Without the gift of prophets -- "of direct revelation from heaven such as is received only by prophets" we "would be no better than the heathen -- well-meaning but bankrupt" (Nibley). Seeking to do the will of God yet without the power to access the fullness of His will, and thereby worshipping him "in vain" and (be in purposefully or unconsciously) resorting to "teaching for doctrines the commandments of men" (Matthew 15:9, Mark 7:7).

Paul taught of the purpose and importance of the witness of prophets and apostles over and over again in Ephesians. He explained that they were given "For the perfecting of the saints, for the work of the ministry, for the edifying of the body of Christ: Till we all come in the unity of the faith, and of the knowledge of the Son of God, unto a perfect man, unto the measure of the stature of the fulness of Christ"  (Ephesians 4:11-13). There is an edification, unification, and perfection of the Saints that can only be perpetuated through a prophet -- and this is because the body of the saints is "built upon the foundation of the apostles and prophets, Jesus Christ himself being the chief corner stone" (Ephesians 2:20) and there are revelations made known only prophets that we may hear from them and through our faith understand:
Ephesians 3
How that by revelation he made known unto me the mystery; (as I wrote afore in few words, 4 Whereby, when ye read, ye may understand my knowledge in the mystery of Christ) 5 Which in other ages was not made known unto the sons of men, as it is now revealed unto his holy apostles and prophets by the Spirit;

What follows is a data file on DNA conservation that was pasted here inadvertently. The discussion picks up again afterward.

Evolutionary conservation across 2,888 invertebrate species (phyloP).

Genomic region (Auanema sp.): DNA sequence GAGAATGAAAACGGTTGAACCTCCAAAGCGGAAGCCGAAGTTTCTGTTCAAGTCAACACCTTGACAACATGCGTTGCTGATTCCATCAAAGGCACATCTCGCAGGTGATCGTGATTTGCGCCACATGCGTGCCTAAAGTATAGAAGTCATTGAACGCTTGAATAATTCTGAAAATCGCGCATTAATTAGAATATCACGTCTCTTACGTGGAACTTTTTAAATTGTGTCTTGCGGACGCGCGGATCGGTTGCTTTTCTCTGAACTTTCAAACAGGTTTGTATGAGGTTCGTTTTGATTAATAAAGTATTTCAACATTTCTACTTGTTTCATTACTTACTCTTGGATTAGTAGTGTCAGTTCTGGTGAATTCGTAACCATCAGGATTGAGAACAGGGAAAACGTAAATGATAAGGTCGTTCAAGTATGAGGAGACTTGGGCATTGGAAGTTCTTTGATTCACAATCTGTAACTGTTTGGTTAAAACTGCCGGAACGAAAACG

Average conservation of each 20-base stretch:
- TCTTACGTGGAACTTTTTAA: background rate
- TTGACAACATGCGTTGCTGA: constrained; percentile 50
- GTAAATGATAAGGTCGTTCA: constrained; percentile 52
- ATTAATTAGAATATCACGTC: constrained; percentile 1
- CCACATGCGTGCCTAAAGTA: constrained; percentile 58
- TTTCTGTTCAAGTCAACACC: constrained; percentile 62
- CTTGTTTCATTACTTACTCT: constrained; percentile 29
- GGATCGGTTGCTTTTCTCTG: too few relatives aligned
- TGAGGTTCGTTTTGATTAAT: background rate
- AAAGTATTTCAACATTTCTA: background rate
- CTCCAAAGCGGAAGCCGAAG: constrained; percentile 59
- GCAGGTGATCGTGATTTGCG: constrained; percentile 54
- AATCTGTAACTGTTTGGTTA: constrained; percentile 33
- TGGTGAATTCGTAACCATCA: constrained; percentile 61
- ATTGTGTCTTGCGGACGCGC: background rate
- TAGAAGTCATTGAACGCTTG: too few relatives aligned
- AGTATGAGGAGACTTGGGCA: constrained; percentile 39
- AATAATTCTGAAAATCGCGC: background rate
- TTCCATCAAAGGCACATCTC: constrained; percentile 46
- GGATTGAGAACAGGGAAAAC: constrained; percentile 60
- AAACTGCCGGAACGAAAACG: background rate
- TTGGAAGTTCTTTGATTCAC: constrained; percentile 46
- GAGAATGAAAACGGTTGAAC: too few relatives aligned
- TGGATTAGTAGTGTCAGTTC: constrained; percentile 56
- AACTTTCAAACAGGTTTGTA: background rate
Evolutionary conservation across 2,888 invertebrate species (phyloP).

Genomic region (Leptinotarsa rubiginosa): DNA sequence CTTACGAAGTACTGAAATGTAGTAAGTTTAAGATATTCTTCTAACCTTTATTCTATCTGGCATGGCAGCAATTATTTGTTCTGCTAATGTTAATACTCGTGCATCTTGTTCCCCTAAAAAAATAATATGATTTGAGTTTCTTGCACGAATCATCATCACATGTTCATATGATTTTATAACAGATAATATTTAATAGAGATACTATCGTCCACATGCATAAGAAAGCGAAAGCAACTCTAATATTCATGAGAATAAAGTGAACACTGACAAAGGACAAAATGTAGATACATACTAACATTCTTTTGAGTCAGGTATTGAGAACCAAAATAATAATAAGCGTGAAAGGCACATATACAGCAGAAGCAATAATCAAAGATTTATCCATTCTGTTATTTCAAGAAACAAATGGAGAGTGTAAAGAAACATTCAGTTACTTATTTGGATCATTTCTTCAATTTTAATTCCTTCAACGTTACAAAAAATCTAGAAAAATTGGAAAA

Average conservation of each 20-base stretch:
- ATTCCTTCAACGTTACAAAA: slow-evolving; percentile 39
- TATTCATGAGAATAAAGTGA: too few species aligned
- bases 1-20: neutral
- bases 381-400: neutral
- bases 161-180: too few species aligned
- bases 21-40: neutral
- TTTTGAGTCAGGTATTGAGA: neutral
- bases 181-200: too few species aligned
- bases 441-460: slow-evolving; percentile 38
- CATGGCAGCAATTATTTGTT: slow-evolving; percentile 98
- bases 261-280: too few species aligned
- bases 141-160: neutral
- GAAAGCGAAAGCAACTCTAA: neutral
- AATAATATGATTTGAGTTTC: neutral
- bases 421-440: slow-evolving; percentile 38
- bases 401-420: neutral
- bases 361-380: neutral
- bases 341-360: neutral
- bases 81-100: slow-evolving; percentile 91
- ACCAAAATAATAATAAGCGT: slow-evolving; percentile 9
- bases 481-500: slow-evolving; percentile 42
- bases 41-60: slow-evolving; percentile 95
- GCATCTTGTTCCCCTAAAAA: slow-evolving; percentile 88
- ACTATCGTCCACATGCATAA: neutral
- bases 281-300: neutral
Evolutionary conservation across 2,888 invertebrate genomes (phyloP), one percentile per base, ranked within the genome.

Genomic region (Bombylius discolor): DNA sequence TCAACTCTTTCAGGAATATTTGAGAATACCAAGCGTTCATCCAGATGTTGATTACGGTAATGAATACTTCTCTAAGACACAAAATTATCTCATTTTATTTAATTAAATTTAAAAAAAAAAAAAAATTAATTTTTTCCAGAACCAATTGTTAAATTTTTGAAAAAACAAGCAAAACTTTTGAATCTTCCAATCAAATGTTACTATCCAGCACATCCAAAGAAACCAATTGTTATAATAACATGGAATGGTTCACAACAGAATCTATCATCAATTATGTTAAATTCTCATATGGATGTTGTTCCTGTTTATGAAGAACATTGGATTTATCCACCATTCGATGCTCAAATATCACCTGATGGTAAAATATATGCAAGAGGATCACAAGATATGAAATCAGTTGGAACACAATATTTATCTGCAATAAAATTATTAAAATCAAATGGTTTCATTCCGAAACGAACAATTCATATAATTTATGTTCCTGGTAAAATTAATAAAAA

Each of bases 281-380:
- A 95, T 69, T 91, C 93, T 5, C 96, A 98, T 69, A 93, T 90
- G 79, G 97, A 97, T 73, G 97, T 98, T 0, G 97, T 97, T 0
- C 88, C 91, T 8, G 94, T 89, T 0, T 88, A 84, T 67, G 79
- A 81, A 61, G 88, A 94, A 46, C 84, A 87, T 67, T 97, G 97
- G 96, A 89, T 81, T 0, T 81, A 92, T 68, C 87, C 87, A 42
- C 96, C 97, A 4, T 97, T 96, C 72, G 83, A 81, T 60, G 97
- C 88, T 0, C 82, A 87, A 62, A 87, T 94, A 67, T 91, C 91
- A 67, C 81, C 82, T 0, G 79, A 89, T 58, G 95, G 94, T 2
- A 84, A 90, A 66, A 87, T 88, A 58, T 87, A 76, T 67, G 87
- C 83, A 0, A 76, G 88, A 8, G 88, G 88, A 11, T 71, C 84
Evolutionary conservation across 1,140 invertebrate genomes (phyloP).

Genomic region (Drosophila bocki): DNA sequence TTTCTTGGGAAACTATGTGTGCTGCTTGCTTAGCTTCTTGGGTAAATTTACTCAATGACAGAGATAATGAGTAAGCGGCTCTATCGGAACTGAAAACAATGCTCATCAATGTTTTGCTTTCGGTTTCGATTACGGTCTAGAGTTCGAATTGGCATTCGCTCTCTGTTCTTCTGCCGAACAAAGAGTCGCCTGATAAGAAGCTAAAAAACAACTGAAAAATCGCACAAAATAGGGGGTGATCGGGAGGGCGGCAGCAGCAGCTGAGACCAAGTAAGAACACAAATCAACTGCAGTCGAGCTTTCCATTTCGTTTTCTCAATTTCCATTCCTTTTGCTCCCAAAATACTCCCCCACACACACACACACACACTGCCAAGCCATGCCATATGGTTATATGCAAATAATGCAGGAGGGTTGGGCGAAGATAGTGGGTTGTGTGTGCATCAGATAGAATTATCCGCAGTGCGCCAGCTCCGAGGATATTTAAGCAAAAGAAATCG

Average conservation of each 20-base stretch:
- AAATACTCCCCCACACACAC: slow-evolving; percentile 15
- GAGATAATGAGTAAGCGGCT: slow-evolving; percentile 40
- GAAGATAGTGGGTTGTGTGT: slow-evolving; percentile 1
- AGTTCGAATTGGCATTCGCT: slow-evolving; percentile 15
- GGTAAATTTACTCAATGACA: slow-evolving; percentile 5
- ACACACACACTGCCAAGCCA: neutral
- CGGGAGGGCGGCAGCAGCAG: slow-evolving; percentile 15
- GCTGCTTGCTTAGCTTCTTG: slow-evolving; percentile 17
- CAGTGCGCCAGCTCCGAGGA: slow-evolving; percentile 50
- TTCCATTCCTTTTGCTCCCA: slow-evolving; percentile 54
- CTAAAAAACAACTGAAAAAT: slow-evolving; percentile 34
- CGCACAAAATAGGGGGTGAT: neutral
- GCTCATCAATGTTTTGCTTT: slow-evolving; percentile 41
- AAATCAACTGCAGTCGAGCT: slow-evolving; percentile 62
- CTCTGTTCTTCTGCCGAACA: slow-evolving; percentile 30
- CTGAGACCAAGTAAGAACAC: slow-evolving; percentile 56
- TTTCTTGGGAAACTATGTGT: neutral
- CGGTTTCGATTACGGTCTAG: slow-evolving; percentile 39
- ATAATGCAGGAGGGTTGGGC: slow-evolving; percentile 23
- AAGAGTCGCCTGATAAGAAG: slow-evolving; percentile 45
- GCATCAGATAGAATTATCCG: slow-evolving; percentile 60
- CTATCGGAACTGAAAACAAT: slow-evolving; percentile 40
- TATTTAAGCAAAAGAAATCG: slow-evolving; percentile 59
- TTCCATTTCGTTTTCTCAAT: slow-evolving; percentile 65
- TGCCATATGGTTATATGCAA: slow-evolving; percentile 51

The Jews had difficulty accepting this, as do many today. "God had visited the earth in remote times; he had spoken to Abraham and to Moses. Venerable traditions burdened with a magnificent weight of art, poetry, scholarship, and ritual attested the sincere devotion of the race to the memory of God's visits to men in times past. But to ask men to believe that that same God had spoken in their own day, and to a plain man who walked their streets—that was simply too much to take! That was the test that Christ's generation could not pass.

It was a test that few have ever passed: the humiliating test of recognizing a true prophet and taking instruction from the weak and humble things of the earth" (Nibley).

I add my witness that our age has NOT been "excused from taking the same test of authority" and that God HAS called prophets and they do speak to us words from heaven that we would do well to listen and obey (Nibley). It may be "unwelcome news to the world" that "the true church must and will always have living prophets" (Nibley) but it is nonetheless the case -- and I for one am grateful for divine precepts and direction that come from God through his appointed spokesmen, and address the needs of the saints in this day, in our complicated and increasingly wicked world.